‘Inexplicable’ facts syndrome 

Unfathomable facts may often turn out to be indicators of underlying frauds.

The process of risk assessment is similar I to a health check up carried out by a doctor. A doctor assesses the health of a patient not only by standardized evaluations of blood pressure or pulse rate but also general evaluation of his body by looking for symptoms indicative of some unknown problem. For instance, a mysterious lump could be a symptom of some kind of cancer, requiring further tests. In risk assessment, similarly, while the assessor uses a checklist to ensure that all financial readings relating to business assets and revenues are within acceptable norms, he also physically observes the control procedure and the overall system in operation to spot red flags of any kind. It is at this stage that he may notice certain facts which are unfathomable. Whether a satisfactory and acceptable explanation is eventually available is a different issue, but experience shows that more often than not, such facts are red flags of wrongdoings.

The following is one such case where, in spite of a regular audit carried out by a reputed global firm, a major fraud was detected only by a risk assessment expert, on the observation of an incomprehensible fact. A popular pharmaceutical company was being taken over by a new group. A risk assessment was conducted through specialised fraud examiners. They completed all the routine tests and found very serious lapses in the analytical tests’ results. Last audit reports and other data available also seemed to indicate the good health of the company. They decided to conduct a ‘walk through’ test of some accounting systems in important areas such as purchases, sales, collections to name a few. It was in this part of the review that they found something strange. While examining a test collection transaction, they observed that the concerned debtor had tendered his payment to the company through five different cheques on the same day. This was strange and illogical because none of the cheques matched with any of the sales invoices debited to his account, neither were they continued payments of two or more invoices. It was battling as to why the debtor would give so many cheques. When asked to explain, the accountant was visibly shaken up. He stated that the debtor may have given different cheques because he may not have had sufficient funds in one account. This explanation seemed reasonable prima facie, but there was something in his manner that seemed to ring a warning bell to the assessors. They decided to extend their walkthrough test to a larger sample and predictably, found several such instances where other debtors had tendered several cheques of varying amounts, on the same day, not related in any way to invoice amounts debited. In some of the cases, the amounts paid were actually greater than the aggregate amounts recoverable from the debtors. On investigating further, they observed that, the name of the debtor was never mentioned in the bank deposit slip. Thus cheques received from a particular debtor could be easily credited to another favored debtor. This was achieved through collusion between: (a) The sales manager, who would discretely hand over the cheques received by him to the cashier b) The cashier who would make a receipt in the name of the favored debtor and (c) The chief accountant who would mastermind allocating cheques received from innocent debtors to favored debtors.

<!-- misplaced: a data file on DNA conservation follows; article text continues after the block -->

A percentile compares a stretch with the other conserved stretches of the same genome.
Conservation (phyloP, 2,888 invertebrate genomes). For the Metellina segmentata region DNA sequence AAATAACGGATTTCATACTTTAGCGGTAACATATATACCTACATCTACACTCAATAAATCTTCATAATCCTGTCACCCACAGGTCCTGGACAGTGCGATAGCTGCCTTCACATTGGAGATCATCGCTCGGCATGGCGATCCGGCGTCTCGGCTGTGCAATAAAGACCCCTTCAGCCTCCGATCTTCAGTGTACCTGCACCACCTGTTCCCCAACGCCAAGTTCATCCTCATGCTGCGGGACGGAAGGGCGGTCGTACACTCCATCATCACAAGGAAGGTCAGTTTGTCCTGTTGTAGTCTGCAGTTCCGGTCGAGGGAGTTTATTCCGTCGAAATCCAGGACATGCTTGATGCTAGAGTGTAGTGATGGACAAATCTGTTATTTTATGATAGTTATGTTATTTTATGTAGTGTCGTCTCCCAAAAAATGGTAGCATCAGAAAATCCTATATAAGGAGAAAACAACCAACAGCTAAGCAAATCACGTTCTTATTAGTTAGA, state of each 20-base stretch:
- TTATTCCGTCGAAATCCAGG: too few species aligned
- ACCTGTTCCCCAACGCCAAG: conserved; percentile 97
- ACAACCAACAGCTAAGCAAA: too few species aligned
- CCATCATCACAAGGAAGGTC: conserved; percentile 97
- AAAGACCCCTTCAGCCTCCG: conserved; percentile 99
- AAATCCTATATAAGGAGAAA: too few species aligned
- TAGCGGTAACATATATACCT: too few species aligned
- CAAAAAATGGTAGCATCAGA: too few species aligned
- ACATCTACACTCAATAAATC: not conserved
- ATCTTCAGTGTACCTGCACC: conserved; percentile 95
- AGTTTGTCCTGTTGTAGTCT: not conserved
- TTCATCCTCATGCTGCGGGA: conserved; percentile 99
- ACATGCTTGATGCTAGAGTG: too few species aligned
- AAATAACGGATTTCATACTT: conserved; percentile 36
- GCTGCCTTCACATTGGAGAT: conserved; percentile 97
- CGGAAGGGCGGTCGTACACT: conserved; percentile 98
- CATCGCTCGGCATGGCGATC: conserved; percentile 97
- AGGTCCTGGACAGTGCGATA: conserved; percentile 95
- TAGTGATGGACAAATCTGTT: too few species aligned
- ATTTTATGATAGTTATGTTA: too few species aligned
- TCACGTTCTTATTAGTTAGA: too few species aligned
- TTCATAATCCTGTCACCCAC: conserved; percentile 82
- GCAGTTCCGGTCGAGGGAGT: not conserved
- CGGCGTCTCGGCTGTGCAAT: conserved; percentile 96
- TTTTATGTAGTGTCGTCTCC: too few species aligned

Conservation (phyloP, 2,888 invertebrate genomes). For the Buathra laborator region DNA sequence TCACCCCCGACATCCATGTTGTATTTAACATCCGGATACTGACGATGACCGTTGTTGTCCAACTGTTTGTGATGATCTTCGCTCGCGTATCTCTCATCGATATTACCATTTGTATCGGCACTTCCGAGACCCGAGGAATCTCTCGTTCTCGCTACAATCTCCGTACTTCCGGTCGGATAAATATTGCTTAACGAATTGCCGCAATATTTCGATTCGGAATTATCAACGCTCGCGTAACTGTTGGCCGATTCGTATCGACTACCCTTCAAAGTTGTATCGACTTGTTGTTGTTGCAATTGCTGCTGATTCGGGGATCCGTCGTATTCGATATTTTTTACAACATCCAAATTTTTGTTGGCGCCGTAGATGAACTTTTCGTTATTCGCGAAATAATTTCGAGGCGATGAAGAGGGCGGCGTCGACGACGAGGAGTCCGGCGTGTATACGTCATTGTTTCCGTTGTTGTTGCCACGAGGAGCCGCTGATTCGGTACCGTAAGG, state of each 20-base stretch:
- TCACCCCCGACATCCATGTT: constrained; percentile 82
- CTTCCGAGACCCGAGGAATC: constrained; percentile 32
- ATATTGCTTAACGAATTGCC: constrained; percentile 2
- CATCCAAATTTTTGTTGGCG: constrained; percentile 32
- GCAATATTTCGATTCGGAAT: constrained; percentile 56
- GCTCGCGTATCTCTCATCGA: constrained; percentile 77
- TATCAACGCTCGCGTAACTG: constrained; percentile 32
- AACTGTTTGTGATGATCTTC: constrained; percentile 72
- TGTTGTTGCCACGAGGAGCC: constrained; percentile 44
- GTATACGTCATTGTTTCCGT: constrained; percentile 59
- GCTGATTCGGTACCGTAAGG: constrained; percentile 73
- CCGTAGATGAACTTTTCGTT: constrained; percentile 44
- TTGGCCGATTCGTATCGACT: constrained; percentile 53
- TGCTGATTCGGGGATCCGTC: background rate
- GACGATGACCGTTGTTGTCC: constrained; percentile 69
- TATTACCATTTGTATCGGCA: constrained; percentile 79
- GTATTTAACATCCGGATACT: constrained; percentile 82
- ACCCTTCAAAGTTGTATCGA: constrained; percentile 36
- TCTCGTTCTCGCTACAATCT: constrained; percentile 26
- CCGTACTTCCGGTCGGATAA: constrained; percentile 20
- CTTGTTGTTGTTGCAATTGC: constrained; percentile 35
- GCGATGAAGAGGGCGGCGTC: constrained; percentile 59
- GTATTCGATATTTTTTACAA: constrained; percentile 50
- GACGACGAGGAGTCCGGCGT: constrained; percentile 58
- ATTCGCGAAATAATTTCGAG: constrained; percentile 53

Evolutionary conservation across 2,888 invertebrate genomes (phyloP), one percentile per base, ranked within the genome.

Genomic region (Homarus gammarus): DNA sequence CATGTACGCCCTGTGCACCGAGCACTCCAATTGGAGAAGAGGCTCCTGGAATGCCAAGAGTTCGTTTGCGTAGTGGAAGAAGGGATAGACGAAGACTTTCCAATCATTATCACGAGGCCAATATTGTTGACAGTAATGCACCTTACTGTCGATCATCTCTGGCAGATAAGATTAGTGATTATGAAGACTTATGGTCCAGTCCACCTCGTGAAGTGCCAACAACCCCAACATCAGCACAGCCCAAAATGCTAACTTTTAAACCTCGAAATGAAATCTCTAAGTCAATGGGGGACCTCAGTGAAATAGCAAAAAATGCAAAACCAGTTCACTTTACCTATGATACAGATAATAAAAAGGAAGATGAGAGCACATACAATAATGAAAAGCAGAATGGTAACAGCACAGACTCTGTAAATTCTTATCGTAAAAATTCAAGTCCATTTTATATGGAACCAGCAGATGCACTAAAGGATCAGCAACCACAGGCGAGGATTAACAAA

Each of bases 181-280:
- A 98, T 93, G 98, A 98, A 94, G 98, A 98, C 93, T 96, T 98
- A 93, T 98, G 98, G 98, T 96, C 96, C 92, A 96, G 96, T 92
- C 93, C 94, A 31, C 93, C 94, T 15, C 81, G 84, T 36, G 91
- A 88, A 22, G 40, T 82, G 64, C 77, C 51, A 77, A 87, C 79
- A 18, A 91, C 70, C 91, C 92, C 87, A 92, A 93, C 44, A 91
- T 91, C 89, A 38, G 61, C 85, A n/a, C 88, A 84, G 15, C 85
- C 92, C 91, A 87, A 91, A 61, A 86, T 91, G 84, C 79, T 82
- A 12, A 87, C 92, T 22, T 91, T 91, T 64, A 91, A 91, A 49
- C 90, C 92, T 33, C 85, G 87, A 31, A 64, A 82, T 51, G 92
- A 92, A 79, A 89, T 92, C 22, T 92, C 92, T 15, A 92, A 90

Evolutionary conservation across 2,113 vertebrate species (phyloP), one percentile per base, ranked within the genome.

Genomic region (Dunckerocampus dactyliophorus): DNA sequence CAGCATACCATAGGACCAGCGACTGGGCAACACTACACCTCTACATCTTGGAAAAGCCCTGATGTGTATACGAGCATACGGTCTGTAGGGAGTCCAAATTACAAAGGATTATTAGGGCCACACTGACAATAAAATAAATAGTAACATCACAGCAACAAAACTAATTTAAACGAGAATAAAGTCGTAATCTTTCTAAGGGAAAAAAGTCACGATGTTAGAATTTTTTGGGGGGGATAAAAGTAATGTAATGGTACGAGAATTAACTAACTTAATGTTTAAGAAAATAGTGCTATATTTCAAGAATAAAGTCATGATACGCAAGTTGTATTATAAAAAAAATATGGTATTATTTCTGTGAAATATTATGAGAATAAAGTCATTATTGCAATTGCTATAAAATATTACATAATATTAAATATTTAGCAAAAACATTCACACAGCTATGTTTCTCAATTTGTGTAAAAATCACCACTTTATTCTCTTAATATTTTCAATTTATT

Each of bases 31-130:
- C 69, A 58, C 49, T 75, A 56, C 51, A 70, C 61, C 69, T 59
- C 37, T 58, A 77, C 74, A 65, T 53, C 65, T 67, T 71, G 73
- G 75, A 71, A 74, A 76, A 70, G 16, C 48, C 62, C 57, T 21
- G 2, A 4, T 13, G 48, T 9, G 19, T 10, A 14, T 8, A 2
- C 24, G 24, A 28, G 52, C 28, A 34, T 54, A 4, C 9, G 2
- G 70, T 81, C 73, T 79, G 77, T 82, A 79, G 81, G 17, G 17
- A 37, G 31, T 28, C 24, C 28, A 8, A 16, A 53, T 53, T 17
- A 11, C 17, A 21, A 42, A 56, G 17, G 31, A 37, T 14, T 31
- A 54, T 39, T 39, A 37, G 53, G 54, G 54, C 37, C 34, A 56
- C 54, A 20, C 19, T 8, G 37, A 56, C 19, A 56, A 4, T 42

The innocent debtors who should have been given due credit initially, were given credit later through other debtors’ cheques as and when received, and this process went on almost endlessly and no debt was allowed to become overdue. In order to satisfy the auditors, the following strengths were highlighted: (a) None of the debts was overdue, (b) Discounts, rebates, and credit notes were rare, (c) Collections were always through account payee cheques and deposited promptly. What further helped the perpetrators, was that the debtors rarely replied to auditors’ requests for balance confirmations. Occasional replies, from some debtors did indicate differences in balances, but such differences were materially small. The auditors had reported this to the management but they never considered it to be a serious issue in the light of the aforesaid strengths. On a full investigation, it was learnt that about Rs. 3 crore was siphoned away in a two year period.


The point emphasized here is that strange, inconsistent facts or unusual events must not be ignored since they could be indicators of wrongdoing.

2 thoughts on “‘Inexplicable’ facts syndrome 

  1. If all the money was received by cheque how was it possible to siphon off such a huge amount? We’re the favoured debtors also in collusion with the staff?

  2. Were the favoured debtor fake? Created by the accountant? How could they siphon off 3 crores? Could you please explain?

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